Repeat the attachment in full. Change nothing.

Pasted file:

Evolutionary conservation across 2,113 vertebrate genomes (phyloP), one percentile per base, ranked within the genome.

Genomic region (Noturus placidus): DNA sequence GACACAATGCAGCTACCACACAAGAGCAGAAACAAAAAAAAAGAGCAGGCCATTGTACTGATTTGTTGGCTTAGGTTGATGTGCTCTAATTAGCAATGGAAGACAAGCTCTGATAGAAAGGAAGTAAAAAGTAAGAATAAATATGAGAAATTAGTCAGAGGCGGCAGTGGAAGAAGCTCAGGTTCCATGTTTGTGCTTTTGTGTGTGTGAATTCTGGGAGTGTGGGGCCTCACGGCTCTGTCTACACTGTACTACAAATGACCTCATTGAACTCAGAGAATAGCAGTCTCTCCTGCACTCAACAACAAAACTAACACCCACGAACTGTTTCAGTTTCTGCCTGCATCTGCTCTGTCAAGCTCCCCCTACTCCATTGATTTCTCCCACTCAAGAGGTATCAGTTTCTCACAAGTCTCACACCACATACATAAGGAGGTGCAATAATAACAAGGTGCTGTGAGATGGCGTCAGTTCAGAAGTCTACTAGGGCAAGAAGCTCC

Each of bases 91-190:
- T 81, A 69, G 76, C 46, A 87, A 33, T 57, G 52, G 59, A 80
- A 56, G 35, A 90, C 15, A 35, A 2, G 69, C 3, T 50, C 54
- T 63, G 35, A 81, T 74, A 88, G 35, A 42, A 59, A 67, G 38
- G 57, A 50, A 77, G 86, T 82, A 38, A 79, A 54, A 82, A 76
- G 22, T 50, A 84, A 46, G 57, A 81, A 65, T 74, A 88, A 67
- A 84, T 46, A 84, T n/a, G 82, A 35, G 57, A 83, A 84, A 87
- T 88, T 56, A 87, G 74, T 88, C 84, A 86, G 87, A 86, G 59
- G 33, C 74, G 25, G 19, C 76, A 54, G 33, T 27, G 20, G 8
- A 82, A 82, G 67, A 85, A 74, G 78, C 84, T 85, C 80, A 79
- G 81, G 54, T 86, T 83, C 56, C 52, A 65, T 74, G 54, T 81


Evolutionary conservation across 2,113 vertebrate genomes (phyloP), one percentile per base, ranked within the genome.

Genomic region (Noturus placidus): DNA sequence GACACAATGCAGCTACCACACAAGAGCAGAAACAAAAAAAAAGAGCAGGCCATTGTACTGATTTGTTGGCTTAGGTTGATGTGCTCTAATTAGCAATGGAAGACAAGCTCTGATAGAAAGGAAGTAAAAAGTAAGAATAAATATGAGAAATTAGTCAGAGGCGGCAGTGGAAGAAGCTCAGGTTCCATGTTTGTGCTTTTGTGTGTGTGAATTCTGGGAGTGTGGGGCCTCACGGCTCTGTCTACACTGTACTACAAATGACCTCATTGAACTCAGAGAATAGCAGTCTCTCCTGCACTCAACAACAAAACTAACACCCACGAACTGTTTCAGTTTCTGCCTGCATCTGCTCTGTCAAGCTCCCCCTACTCCATTGATTTCTCCCACTCAAGAGGTATCAGTTTCTCACAAGTCTCACACCACATACATAAGGAGGTGCAATAATAACAAGGTGCTGTGAGATGGCGTCAGTTCAGAAGTCTACTAGGGCAAGAAGCTCC

Each of bases 91-190:
- T 81, A 69, G 76, C 46, A 87, A 33, T 57, G 52, G 59, A 80
- A 56, G 35, A 90, C 15, A 35, A 2, G 69, C 3, T 50, C 54
- T 63, G 35, A 81, T 74, A 88, G 35, A 42, A 59, A 67, G 38
- G 57, A 50, A 77, G 86, T 82, A 38, A 79, A 54, A 82, A 76
- G 22, T 50, A 84, A 46, G 57, A 81, A 65, T 74, A 88, A 67
- A 84, T 46, A 84, T n/a, G 82, A 35, G 57, A 83, A 84, A 87
- T 88, T 56, A 87, G 74, T 88, C 84, A 86, G 87, A 86, G 59
- G 33, C 74, G 25, G 19, C 76, A 54, G 33, T 27, G 20, G 8
- A 82, A 82, G 67, A 85, A 74, G 78, C 84, T 85, C 80, A 79
- G 81, G 54, T 86, T 83, C 56, C 52, A 65, T 74, G 54, T 81